The Personal Information Protection and Electronic Documents Act (PIPEDA) is Canada’s main government privacy law. Compliance with PIPEDA is essential for private sector businesses operating in Canada. Violation of PIPEDA can lead to a court action brought by individuals or by the Office of the Privacy Commissioner (OPC). The law originally went into effect on April 13, 2000, to promote trust in e-commerce but has since expanded to include industries like banking, broadcasting, and the health sector.
The main purpose, per the legislation states:
“To govern the collection, use, and disclosure of personal information in a manner that recognizes the right of privacy of individuals with respect to their personal information and the need of organizations to collect, use or disclose personal information for purposes that a reasonable person would consider appropriate in the circumstances.”
Under PIPEDA, similar to the European Union’s General Data Protection Regulation (GDPR), users have the right to access their personal information held by an organization, know who is responsible for collecting it, why it’s being collected, and challenge its accuracy. An important aspect of PIPEDA is the fact that it’s designed to keep Canada’s notification requirements consistent with the country’s trading partners, particularly the EU.
What is Covered?
Under PIPEDA personal information is any “information about an identifiable individual,” virtually any data collected in the course of commercial activity. Under PIPEDA, the following can be considered personal information:
- Age, name, ID numbers, income, or financial information
- Race, national, or ethnic origin
- Marital status
- Blood type
- Medical, education, or employment history
- Social insurance number or driver’s license.
- Opinions, evaluations, comments, social status, or disciplinary actions
- Employee files, credit records, loan records, medical records, the existence of a dispute between a consumer and a merchant, intentions (for example, to acquire goods or services, or change jobs).
What does this mean for an SMB?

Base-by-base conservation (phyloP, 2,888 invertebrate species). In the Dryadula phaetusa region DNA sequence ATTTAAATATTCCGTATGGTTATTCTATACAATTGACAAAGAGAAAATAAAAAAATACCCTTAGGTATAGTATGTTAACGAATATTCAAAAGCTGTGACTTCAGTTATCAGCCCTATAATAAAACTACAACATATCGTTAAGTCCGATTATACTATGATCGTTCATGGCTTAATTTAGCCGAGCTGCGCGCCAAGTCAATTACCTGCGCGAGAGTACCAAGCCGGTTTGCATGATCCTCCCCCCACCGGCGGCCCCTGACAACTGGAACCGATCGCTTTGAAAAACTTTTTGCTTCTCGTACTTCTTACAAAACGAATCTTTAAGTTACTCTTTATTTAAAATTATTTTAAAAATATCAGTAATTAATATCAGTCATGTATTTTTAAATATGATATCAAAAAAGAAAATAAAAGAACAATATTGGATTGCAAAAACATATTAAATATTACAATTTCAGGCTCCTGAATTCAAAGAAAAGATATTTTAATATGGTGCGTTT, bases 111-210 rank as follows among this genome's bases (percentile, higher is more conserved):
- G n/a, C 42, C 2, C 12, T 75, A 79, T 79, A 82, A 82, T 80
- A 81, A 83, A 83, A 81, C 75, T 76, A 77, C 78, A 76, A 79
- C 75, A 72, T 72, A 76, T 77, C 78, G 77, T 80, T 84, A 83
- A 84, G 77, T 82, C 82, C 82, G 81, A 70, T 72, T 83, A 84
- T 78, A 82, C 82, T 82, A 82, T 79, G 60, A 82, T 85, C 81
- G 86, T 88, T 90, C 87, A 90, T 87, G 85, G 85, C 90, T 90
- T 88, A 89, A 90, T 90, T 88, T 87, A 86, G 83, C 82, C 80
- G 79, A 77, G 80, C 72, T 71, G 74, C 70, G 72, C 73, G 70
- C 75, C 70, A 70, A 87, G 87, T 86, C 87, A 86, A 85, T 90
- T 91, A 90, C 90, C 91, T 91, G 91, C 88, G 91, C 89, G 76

All businesses that operate in Canada and handle personal information that crosses provincial or national borders in the course of commercial activities are subject to PIPEDA, regardless of the province or territory in which they are based (including provinces with substantially similar legislation). Essentially, businesses that operate outside of Canada and do not process private data on Canadian users, as outlined above, need not worry about PIPEDA itself. However, similar legislation is in place throughout most of the world, so businesses should instead focus on examining their local country’s data privacy rights. Once you understand your legal obligations in your own home country, you’ll want to develop a breach notification plan.
THE IMPORTANCE OF A BREACH NOTIFICATION PLAN
It’s very important to have a plan to notify any users and applicable agencies involved in a data breach. The time to work out how to notify and what the applicable home country laws and requirements are is not during a breach but before one. In the US exists a patchwork quilt of data privacy laws by individual states. There is no federal law in effect. In preparing your breach notification process, make sure you seek outside counsel and expertise to help you comply with each state you may have data on (or country as the case may be).
- European Union’s General Data Protection Regulation (GDPR)
- California Consumer Protection Act (2018)
- Australia’s Privacy Amendment (Notifiable Data Breaches) Act of 2017
- Germany’s Data Privacy Law Compared to GDPR (BDSG)
CyberHoot recommends you know the laws affecting your company and you prepare a Breach Notification process document reflecting those laws. Don’t forget to test the process annually as well.
THE BEST DEFENSE AGAINST DATA BREACH FINES IS NO BREACH AT ALL
Beyond establishing a breach notification process, there are many other actions your company can take to reduce the risk of a breach. CyberHoot recommends the following basic breach counter-measures:
- Train and test employees on how to spot and avoid phishing, smishing, and vishing attacks;
- Govern employees with a set of cybersecurity policies that establish company cybersecurity requirements;
- Employ the principle of least privilege by taking away admin rights from user desktops and laptops;
- Adopt a password manager to improve employee password hygiene;
- Enable two-factor authentication on all critical accounts (email, bank, etc.); and
- Authenticate callers into your business when they are making high-value requests (asking for information, changing bookings, charging a credit card, etc). Companies with access to client mobile phone numbers should text an authentication code to each change requestor.